In "mock" markups held by the Senate Finance Committee and House Ways and Means Committee, the members voted to advance the pending free trade agreements with South Korea, Colombia and Panama. While this progress is welcoming, the road to final approval and implementation is still a rocky one.

The Senate committee, controlled by Democrats, issued a version of the U.S.-Korea Free Trade Agreement, including legislation to renew the controversial Trade Adjustment Assistance (TAA) program, which provides financial aid and training to displaced workers. The version released by the House committee, which has a Republican majority, did not include a renewal of TAA.

The onus for action now rests with President Barack Obama, who still plans to submit his version to Congress for an up-or-down vote under "fast track" authority before the August recess. The process is likely to be complicated, however, because the president is expected to submit the Korea pact with TAA included as part of the formal legislation. Many key Republicans oppose such a move, saying they want to vote on the training program in a separate bill. In addition, many in Washington expect the administration to remain focused on the federal debt-ceiling negotiations, pushing trade agreements into the background for now.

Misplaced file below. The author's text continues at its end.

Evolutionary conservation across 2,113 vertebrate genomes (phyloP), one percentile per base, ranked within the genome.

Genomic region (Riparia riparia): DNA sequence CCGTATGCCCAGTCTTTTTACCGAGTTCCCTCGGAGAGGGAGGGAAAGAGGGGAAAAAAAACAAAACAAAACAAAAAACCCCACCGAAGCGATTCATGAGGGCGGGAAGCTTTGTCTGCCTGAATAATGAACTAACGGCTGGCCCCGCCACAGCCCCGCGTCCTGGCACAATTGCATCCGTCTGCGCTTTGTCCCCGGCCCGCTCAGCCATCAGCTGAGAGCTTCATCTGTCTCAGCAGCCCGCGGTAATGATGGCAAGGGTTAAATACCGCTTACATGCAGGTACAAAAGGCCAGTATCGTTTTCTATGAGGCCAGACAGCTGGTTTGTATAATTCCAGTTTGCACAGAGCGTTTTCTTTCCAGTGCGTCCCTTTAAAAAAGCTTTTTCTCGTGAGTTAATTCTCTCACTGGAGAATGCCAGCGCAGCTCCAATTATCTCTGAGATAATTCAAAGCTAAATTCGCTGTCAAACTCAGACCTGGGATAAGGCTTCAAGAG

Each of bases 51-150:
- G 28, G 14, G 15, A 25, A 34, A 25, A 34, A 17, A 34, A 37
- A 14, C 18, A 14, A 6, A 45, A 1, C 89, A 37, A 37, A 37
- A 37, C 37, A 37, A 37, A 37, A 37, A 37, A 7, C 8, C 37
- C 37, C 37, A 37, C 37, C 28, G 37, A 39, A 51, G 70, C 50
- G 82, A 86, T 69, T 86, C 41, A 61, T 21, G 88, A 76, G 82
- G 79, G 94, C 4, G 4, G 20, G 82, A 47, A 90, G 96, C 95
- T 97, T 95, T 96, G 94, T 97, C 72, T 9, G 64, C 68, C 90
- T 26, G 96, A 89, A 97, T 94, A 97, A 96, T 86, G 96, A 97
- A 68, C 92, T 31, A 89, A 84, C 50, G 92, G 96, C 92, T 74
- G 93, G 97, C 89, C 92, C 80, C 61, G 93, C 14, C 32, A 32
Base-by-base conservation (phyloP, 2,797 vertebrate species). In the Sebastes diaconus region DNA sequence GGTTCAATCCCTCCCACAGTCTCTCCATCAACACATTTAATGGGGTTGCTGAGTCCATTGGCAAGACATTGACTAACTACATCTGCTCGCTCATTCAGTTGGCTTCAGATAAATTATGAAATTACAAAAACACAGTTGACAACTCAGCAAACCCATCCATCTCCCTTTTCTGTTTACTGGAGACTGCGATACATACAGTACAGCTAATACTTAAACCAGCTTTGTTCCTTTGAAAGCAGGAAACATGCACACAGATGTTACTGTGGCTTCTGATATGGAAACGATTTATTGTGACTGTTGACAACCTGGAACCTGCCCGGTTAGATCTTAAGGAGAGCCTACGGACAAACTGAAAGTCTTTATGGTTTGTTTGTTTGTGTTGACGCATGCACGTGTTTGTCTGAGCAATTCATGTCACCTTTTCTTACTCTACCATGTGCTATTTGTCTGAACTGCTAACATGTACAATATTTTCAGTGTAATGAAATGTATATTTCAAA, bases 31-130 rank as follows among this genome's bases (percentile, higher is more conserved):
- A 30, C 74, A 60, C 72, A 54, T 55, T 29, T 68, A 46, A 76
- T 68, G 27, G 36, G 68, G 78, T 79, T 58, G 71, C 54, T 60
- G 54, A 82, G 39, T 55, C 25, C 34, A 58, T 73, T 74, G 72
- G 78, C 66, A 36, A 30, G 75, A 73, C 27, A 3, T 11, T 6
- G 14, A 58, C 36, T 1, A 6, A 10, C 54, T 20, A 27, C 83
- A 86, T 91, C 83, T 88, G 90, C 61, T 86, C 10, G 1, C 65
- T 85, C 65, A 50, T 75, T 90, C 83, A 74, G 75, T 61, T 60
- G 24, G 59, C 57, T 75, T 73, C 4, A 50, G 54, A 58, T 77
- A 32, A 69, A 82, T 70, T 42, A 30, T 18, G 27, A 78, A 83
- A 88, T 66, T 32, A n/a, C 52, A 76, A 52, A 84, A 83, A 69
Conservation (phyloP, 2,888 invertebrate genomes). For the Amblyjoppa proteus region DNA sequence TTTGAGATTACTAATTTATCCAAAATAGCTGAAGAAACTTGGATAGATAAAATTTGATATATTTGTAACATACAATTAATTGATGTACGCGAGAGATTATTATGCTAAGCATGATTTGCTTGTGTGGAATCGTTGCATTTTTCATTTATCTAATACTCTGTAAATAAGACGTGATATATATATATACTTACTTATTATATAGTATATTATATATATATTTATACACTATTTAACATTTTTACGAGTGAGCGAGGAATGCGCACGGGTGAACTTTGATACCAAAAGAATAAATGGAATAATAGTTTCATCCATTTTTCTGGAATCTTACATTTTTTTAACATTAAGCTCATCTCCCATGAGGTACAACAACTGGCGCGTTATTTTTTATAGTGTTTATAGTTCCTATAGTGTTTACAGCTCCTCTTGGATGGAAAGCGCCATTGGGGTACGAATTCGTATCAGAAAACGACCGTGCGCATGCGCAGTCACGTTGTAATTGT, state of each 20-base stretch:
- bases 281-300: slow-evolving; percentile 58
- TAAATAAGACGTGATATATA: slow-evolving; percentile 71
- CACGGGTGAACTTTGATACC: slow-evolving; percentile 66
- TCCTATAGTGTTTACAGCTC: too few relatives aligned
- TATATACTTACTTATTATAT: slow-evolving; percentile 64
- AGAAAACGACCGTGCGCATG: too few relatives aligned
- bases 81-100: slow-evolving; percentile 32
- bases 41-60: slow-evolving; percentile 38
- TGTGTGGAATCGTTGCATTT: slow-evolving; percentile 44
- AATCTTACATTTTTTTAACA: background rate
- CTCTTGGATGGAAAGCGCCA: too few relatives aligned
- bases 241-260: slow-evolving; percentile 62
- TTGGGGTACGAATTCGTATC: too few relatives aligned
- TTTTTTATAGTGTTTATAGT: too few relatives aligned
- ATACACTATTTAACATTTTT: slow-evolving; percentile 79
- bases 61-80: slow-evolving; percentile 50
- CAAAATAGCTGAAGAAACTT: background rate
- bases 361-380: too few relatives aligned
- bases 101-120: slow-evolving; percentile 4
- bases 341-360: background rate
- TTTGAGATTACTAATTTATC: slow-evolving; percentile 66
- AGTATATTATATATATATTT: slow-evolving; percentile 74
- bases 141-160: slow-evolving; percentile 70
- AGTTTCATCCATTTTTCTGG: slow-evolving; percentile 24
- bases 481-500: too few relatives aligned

"IDFA will continue to monitor the evolving situation for members, while continuing to emphasize the importance of passing all three trade agreements," says John Kelly, manager of international affairs for the International Dairy Foods Association, Washington, D.C. "These free trade agreements could collectively result in up to $386 million in additional dairy exports."

Dairy products that would see significant reductions in trade barriers through these agreements include cheeses, ice cream, whey and whey products, milk protein concentrates and milk powders.